One might have all sorts of doubts and reservations with regard to the present Government's capacity for entering into unseemly conflicts—I certainly hope that it will not do so on this issue—but I am not prepared to support an amendment that takes Wanless as its starting point. By doing so, it rejects the principle of free personal care for the elderly.
That is a gross misinterpretation of the Wanless report, the point of which is the need for a broad and strategic review of the policy. Indeed, that is why the UK Government accepted it. We do not support in any way the abolition of free personal care in Scotland, but we are not prepared to accept an approach that will simply lead us into disputes. Ross Finnie has not got this correct.
Ross Finnie might not have got it correct, but he knows that after setting out three possible models, including free personal care for the elderly and a partnership model, Wanless rejects the free personal care model.
In recommendation 11, Sutherland makes clear the importance of reviewing the wider issues. However, he does not suggest that, in taking a wider view of all aspects of longer-term care, one should deviate from the fundamental principle of free personal care for the elderly. That is fundamental to the issue. Having read the Wanless report, I think that Labour members will have to explain to me why it rejects free personal care and recommends the partnership model.
The Liberal Democrats support the Tory amendment. Given that the Government is seeking to clarify uncertainty and that there will be clear knowledge of what will happen, it cannot be right for councils to continue to defy the will of Parliament and, more important, to deny individual citizens the right to free personal and nursing care. Those councils should hang their heads in shame.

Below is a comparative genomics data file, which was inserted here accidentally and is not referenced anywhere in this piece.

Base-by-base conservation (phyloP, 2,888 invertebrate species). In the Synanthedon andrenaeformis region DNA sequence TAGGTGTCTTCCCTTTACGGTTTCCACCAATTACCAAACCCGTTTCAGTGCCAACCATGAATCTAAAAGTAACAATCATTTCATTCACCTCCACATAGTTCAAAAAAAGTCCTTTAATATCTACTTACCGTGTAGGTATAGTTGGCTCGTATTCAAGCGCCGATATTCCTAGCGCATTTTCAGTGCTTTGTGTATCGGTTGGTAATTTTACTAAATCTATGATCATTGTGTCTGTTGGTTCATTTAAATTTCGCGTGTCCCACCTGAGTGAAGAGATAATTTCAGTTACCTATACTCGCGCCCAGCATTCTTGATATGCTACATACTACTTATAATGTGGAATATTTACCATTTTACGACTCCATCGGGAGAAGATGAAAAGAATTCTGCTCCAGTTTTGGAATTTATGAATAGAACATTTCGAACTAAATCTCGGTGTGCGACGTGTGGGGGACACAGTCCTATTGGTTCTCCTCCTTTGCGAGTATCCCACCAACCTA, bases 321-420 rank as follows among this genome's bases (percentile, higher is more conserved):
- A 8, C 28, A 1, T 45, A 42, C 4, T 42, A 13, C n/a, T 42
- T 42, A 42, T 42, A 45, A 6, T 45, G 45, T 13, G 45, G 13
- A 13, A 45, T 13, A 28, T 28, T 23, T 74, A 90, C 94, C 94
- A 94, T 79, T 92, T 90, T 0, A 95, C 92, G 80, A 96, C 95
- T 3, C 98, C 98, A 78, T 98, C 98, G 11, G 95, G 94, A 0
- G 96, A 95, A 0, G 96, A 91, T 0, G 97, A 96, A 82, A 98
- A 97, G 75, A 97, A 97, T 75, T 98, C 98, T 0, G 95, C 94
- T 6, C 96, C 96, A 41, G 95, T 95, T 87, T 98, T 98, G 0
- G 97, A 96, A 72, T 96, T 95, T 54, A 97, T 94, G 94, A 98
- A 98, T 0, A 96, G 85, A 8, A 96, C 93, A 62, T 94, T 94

We welcome the additional £40 million. I am grateful that the cabinet secretary has conceded our amendment, which will ensure that the sources of that funding are much more transparent.
We support the principle of free personal care for the elderly. We—along with the Government and everyone else who accepts recommendation 11 in the Sutherland report—accept the need for a wider and more holistic review. However, we must not be boxed into an approach based on the Wanless review, which reflected—quite properly and, in some ways, very adequately—the very different conditions in England. It is not a question of a battle between Scotland and England; Wanless simply took a different perspective on the issue and reached a different conclusion on the provision of such care. The fact that Wanless
I move amendment S3M-1902.2, to insert after "additional funding":
"the source of which will be identified in next year's budget".
I congratulate Ross Finnie on his thorough and logical analysis of the issue and support the Liberal Democrat amendment. As those who recall my question to the cabinet secretary when she made her statement will not be surprised to learn, I am also very sympathetic to the Conservative amendment, especially given that one of the eight offending councils—Scottish Borders Council—is in my own patch. However, I do not wish to make a party-political issue out of this, because the council administrations that are still charging for food preparation are of various political hues.
As soon as the cabinet secretary made her statement on receipt of Lord Sutherland's report, I gave Scottish Borders Council the opportunity to remedy the situation and to stop charging for food preparation. I have tried to contact the council again on the matter; unless its silence is an indication that the situation has changed, it remains one of the offending eight councils. That said, I am concerned that if repayments for all moneys so levied were to be recouped immediately, councils would raid other coffers, given that their funding settlement has already been set.